But back to the book.

As is usual with science fiction, there were lulls in this, and I did find myself wondering where the story could go in order to carry out a full trilogy, but the last handful of chapters had me majorly freaking out. With several plot twists happening all at once, It really is a thrill ride and Ineed more of it. The chess pieces are set, and a few have fallen, but the real game is only just beginning.

RELEASE BLITZ: Marauder

Happy [ belated ] birthday, Cash!!

RELEASE BLITZ

WordPress sadly ate this post yesterday, but today is no less of a day to celebrate the release of Bella Di Corte’s latest book, Marauder!

Book two of the Gangsters of New York series hits the ground running as we get to see Keely’s side of the story during Capo and Mari’s courtship from the previous novel, Machiavellian. As we learned at the end of the previous book, Harrison’s boss wasn’t just some rich man and Keely clearly knew more about the mysterious Cash Kelly that she was willing to admit, getting all of the gritty details is more than a delight.

Cash Kelly, Irish mobster in Hell’s Kitchen, is out of prison and out for revenge against the cop who put him there in the first place. But Cash isn’t satisfied with anything straight forward and has his sights set on Stone’s heart: his girlfriend, Keely Ryan. Not taking “No” for an answer, Keely is pulling into a relationship with Cash in order to keep her brother from being killed. All fire and brimstone, Keely isn’t the kind of girl to just go with something she doesn’t want and she hits Cash with as much sass and passion as she can muster. He wanted a spitfire of a girl? She will give him a girl so firey he doesn’t know what hit him.

As the drugs and the violence escalate in Keely’s world, two lonely and traumatized children enter the strange family she is beginning to form with Cash and tensions rise and Keely begins to question Cash’s line of work along with his morals. For a man who wants to keep his streets safe and clean, he has a lot of blood on his hands.

Right from the getgo, this book made it clear it was going to be very different from Mac. I loved it right away. As much as I loved Mari and Capo, theirs was a softer kind of romance in the face of violence. Keely and Cash? Right from the start, they go toe-to-toe with sass and wit, fighting against and for each other to prove where both of their hearts actually are. I loved their dynamic and the way that once things hit the fan, Keely was just as ready to fight as Cash was. The feral rage she contains makes her such a strong female lead. Keely shows she is rough and tumble and fearless while Cash learns to show he isn’t made entirely of nails and steel.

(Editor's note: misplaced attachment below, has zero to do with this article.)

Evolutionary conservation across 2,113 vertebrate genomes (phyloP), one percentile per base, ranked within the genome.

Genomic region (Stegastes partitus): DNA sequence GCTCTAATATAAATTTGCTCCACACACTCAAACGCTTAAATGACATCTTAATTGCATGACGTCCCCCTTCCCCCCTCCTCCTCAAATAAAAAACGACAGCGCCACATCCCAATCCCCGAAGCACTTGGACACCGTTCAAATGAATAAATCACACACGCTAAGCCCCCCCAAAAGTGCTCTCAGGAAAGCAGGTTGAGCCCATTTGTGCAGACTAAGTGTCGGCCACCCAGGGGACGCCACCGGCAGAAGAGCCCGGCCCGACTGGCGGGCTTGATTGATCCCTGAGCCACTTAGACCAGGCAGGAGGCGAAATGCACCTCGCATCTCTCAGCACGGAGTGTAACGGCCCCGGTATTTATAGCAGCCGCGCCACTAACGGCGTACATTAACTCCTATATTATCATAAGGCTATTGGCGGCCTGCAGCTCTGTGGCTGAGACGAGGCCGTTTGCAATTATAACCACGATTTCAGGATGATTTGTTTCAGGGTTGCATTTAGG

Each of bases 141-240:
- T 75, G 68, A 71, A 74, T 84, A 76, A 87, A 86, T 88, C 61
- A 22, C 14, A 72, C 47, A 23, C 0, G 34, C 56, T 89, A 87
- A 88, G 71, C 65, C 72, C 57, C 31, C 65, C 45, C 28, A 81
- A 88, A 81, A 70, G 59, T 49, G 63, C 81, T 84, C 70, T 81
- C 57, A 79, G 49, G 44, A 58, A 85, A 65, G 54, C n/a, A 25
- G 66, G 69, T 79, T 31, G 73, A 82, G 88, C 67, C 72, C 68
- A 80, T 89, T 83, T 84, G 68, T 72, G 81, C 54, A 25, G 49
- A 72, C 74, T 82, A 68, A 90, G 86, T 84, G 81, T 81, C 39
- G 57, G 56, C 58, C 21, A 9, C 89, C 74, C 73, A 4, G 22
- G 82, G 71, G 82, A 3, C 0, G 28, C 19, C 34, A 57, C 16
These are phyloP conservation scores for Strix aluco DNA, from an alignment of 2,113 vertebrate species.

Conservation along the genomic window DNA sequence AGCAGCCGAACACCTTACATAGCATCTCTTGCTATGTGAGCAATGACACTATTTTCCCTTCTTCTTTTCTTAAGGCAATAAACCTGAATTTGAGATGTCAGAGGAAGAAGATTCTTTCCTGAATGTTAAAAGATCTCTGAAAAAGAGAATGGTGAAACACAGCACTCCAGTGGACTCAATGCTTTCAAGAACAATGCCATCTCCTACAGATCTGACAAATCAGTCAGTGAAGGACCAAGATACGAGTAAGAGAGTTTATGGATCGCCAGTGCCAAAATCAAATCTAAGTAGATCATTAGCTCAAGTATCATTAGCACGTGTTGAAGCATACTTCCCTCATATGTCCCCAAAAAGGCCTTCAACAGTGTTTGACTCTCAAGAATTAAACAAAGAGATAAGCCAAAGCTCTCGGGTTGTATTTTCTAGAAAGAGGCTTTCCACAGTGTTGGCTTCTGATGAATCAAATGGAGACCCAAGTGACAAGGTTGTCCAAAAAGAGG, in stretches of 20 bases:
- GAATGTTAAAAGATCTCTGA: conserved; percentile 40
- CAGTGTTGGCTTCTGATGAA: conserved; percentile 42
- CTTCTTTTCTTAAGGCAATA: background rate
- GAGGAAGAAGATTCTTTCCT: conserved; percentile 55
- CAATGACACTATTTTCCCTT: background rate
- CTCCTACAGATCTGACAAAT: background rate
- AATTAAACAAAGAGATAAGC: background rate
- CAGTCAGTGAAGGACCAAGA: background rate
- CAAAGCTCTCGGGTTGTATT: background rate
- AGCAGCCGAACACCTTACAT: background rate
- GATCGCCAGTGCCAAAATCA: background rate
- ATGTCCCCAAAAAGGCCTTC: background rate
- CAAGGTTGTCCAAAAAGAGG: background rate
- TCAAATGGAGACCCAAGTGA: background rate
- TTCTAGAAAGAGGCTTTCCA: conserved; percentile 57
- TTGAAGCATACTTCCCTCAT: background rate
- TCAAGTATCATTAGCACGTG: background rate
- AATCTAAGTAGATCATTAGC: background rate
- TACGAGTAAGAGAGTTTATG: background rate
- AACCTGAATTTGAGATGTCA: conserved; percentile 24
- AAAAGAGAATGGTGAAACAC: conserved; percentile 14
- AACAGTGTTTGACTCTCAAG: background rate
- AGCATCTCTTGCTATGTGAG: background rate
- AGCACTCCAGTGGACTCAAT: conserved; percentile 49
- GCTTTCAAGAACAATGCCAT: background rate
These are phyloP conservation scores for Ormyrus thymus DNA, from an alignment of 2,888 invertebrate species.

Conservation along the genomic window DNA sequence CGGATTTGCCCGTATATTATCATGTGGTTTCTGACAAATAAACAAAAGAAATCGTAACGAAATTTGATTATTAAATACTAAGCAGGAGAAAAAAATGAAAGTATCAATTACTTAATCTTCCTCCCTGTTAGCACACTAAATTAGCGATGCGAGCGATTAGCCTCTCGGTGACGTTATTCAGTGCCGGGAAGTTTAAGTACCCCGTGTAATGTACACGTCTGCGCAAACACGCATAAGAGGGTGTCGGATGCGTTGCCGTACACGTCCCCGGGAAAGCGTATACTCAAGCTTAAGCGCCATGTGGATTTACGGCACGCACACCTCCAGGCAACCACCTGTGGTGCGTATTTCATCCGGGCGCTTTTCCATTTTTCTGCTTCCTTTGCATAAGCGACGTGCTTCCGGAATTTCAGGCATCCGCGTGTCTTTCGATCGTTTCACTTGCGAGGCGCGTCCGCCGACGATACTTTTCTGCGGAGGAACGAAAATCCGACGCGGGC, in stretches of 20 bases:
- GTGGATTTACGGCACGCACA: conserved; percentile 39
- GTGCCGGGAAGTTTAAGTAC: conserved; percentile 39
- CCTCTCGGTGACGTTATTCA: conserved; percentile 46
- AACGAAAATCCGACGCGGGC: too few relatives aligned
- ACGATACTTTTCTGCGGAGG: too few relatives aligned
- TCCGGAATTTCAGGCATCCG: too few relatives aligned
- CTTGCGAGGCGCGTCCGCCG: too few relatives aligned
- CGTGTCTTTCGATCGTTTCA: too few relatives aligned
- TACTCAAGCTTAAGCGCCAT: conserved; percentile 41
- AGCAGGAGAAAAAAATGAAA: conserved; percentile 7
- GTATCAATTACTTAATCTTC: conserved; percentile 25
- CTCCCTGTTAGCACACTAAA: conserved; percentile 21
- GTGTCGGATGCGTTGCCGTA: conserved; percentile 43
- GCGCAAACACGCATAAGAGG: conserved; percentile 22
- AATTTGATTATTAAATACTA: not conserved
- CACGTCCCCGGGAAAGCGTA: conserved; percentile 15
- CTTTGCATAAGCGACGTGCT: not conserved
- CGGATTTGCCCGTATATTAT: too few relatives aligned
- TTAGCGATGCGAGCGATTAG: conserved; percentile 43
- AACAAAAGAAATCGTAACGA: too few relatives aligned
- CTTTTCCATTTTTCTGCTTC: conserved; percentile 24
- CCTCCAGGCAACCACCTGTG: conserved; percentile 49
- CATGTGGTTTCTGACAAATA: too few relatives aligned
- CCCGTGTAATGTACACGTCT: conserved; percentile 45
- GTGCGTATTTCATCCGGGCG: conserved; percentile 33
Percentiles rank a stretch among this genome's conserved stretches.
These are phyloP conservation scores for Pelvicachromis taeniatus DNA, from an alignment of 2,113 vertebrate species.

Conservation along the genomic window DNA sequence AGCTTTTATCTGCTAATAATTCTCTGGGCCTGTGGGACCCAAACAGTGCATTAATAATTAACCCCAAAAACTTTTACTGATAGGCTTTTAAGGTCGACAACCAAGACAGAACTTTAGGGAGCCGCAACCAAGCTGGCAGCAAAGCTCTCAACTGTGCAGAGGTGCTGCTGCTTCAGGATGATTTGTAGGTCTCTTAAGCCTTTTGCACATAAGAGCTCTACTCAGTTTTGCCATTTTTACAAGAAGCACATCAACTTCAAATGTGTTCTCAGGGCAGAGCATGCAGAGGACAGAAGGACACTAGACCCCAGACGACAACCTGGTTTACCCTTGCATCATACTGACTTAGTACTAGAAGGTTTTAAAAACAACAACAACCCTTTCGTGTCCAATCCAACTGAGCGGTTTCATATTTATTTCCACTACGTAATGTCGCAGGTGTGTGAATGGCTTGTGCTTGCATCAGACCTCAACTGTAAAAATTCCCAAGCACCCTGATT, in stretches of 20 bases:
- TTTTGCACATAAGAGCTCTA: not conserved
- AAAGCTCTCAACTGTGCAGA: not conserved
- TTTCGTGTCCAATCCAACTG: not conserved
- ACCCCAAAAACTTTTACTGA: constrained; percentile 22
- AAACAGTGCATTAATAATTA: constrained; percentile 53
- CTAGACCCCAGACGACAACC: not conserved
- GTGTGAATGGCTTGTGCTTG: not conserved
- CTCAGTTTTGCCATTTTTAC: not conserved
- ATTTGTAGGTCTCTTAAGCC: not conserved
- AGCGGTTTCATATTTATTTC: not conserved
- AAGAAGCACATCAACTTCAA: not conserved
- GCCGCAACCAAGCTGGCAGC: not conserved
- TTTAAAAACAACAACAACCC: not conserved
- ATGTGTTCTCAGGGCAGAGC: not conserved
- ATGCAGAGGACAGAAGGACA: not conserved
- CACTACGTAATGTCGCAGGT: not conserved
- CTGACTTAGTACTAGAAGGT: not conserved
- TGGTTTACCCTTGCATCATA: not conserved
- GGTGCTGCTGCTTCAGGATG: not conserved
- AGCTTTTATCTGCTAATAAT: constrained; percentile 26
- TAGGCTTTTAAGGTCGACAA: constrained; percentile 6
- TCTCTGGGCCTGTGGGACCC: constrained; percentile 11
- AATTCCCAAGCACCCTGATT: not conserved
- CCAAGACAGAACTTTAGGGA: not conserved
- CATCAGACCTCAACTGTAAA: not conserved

With how different Marauder was, it felt so fresh and new and exciting while still very much remaining a clear instalment of the Gangsters of New York. I’m so proud of Bella for this book and even if we were only just introduced to Cash, I can’t wait for  what’s next with the final book in the trilogy.

Bring on the Mercenary!!

PS. As of right now, Marauder is a #1 best seller in the Amazon store! Congratulations to Bella on her latest success!!


Machiavellian_Ebook_Amazon img_2453 Mercenary_Placeholder
Read MACIAVELLIAN now on Amazon! Read MARAUDER now on Amazon! Preorder MERCENARY on Amazon and add it on Goodreads!

About the Author: 

Bella Di Corte has been writing romance for seven years, even longer if you count the stories in her head that were never written down, but she didn’t realize how much she enjoyed writing alphas until recently. Tough guys who walk the line between irredeemable and savable, and the strong women who force them to feel, inspire her to keep putting words to the page.

Apart from writing, Bella loves to spend time with her husband, daughter, and family. She also loves to read, listen to music, cook meals that were passed down to her, and take photographs. She mostly takes pictures of her family (when they let her) and her three crazy dogs.  

Bella grew up in New Orleans, a place she considers a creative playground.

She loves to connect with readers, so don’t hesitate to email her at belladicorte@gmail.com if you’d like to reach out. 

You can also find her:

At Home: http://belladicorte.com
On Facebook: https://www.facebook.com/BellaDiCorteAuthor
On Instagram: https://www.instagram.com/belladicorte
VIP Access: https://www.facebook.com/groups/BellaDiCortesRoseRoom

Follow:
On Spotify: https://spoti.fi/2UsKj89
On Pinterest: https://www.pinterest.com/belladicorte/
On Amazon: https://www.amazon.com/-/e/B085949YN9
On Goodreads: https://www.goodreads.com/belladicorte
On BookBub: https://www.bookbub.com/authors/bella-di-corte 

Mrs. Dalloway Double Feature

With wanting to go back to school this fall, something I decided to do over my two-month leave from my day job for quarantine was to try and read at least a handful of books listed on the English course reading lists I was looking at. With my mother being an English Major, she decided to join in and we read Mrs. Dalloway together with the intention of watching the film The Hours (dir. Stephen Daldry, 2003) when we finished it.